You must be able to use a browser because you’re reading this. Tor is just a browser. It’s based on the Firefox browser so if you already use the Firefox browser, you’ll instantly feel at home. Tor works like any other browser except it can access deep web sites that end in the .onion extension. It also routes you through other sites before you get to your target. Think of it as money laundering. You don’t want to buy that new Ferrari with marked bank notes that can trace you to a bank robbery, so you move the money around until you get a bunch of clean money. Tor moves your starting address, your location, around through a number of sites on the internet until it finally arrives at the site that you want. In other words, the person getting your request to visit their site thinks it’s from the last site your request went through. It has no idea that it originated with you. You, therefore, have achieved anonymity. Download Tor here.

DDoS Attacks

With or without a VPN or Tor, you’re ready to begin to engage in battle. The easiest attack to take part in is called a DDoS (Distributed Denial of Service) attack. Imagine that you work in a fast food restaurant. If customers come in at a normal rate, you can get their orders up rather quickly. But what if a hundred customers show up at the same time? Well, a lot of people may have to wait a long time and some will just give up and go somewhere else. This is what a DDoS does to a website. The server that runs the site gets so many requests that it just can’t handle them. When you try to get to a site that is experiencing such an attack, you’ll get a message that looks like this.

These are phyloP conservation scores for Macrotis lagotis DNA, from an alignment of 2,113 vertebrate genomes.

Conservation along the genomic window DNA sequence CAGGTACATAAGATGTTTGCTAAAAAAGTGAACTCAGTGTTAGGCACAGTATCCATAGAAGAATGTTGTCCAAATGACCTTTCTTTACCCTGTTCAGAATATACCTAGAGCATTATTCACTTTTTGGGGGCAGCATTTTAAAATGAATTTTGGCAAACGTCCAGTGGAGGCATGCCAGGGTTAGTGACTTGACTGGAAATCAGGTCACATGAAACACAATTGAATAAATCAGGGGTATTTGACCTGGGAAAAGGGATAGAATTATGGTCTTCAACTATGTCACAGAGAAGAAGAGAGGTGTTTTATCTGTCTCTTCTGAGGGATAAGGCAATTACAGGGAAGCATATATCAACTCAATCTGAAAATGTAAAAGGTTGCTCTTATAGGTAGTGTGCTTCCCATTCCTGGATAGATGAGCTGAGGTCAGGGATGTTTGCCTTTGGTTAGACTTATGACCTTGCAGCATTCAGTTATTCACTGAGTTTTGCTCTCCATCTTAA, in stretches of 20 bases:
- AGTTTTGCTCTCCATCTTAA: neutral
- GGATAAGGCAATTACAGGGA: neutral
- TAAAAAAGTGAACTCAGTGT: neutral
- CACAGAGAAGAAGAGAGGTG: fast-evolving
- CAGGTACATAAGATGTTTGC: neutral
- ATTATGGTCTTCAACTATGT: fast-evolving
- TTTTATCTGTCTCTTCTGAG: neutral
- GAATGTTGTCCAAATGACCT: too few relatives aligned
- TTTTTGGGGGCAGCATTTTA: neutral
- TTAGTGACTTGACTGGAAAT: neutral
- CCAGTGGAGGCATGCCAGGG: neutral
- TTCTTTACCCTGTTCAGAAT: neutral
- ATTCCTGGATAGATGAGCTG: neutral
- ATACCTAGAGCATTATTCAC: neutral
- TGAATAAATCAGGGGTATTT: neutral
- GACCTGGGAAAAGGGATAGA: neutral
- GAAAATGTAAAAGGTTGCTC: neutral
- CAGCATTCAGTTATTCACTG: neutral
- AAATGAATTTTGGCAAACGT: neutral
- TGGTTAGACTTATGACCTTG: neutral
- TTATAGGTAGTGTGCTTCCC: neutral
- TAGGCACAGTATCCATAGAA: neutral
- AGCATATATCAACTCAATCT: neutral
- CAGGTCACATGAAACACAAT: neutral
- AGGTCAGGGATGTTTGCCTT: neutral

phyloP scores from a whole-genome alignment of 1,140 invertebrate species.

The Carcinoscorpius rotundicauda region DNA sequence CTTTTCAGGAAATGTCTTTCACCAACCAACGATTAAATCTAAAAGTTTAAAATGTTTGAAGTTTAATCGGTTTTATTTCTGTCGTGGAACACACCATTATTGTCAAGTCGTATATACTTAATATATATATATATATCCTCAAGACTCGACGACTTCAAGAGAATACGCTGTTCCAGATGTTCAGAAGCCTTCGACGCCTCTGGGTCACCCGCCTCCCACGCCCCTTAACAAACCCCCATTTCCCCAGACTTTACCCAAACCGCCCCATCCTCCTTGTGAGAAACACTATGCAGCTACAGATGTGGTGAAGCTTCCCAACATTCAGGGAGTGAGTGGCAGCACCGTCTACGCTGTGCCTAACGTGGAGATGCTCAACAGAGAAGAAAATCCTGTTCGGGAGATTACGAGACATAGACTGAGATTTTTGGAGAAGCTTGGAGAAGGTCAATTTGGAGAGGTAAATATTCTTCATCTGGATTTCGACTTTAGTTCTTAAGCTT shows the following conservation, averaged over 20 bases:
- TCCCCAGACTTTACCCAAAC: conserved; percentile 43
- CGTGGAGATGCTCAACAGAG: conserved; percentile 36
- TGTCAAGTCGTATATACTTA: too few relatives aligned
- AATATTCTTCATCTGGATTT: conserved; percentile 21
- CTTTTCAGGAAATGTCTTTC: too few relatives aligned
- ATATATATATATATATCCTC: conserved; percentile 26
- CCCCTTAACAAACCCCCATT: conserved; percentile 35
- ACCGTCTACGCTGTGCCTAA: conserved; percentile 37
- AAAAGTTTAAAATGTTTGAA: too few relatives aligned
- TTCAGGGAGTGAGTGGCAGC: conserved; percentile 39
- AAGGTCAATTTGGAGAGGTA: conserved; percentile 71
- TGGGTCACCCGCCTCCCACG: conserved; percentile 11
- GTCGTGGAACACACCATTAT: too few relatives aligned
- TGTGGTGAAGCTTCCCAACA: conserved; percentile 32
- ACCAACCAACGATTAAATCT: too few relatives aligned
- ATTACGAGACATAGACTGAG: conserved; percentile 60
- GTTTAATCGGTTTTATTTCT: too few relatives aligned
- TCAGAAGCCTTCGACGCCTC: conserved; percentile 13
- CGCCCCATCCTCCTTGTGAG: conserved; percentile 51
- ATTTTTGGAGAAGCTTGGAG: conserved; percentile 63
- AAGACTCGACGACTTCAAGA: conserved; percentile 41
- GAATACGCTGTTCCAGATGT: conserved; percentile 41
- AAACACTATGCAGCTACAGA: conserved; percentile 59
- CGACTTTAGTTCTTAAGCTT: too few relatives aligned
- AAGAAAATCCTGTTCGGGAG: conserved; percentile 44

This site that can’t be reached is a site that Russia is using to get around sanctions, but if the site can’t be accessed, it can’t be used. Another battle won by normal people simply gathering together to overwhelm a site with requests. There are long lists of sites that need to be kept offline to undermine the Russian government and military, but you may not want to simply keep entering URL addresses in the address bar and sending them requests. No problem. Here’s a site that does this for you. You can ‘Ping Putin’ by simply keeping a tab for this site open. Just go here and watch your stats play their part in the battle. I’m attacking while I write this.

Here are the sites that are pinged. And lest you think this is a useless enterprise, all of them were inoperable as of this writing, and all you did was click a link and keep a tab open.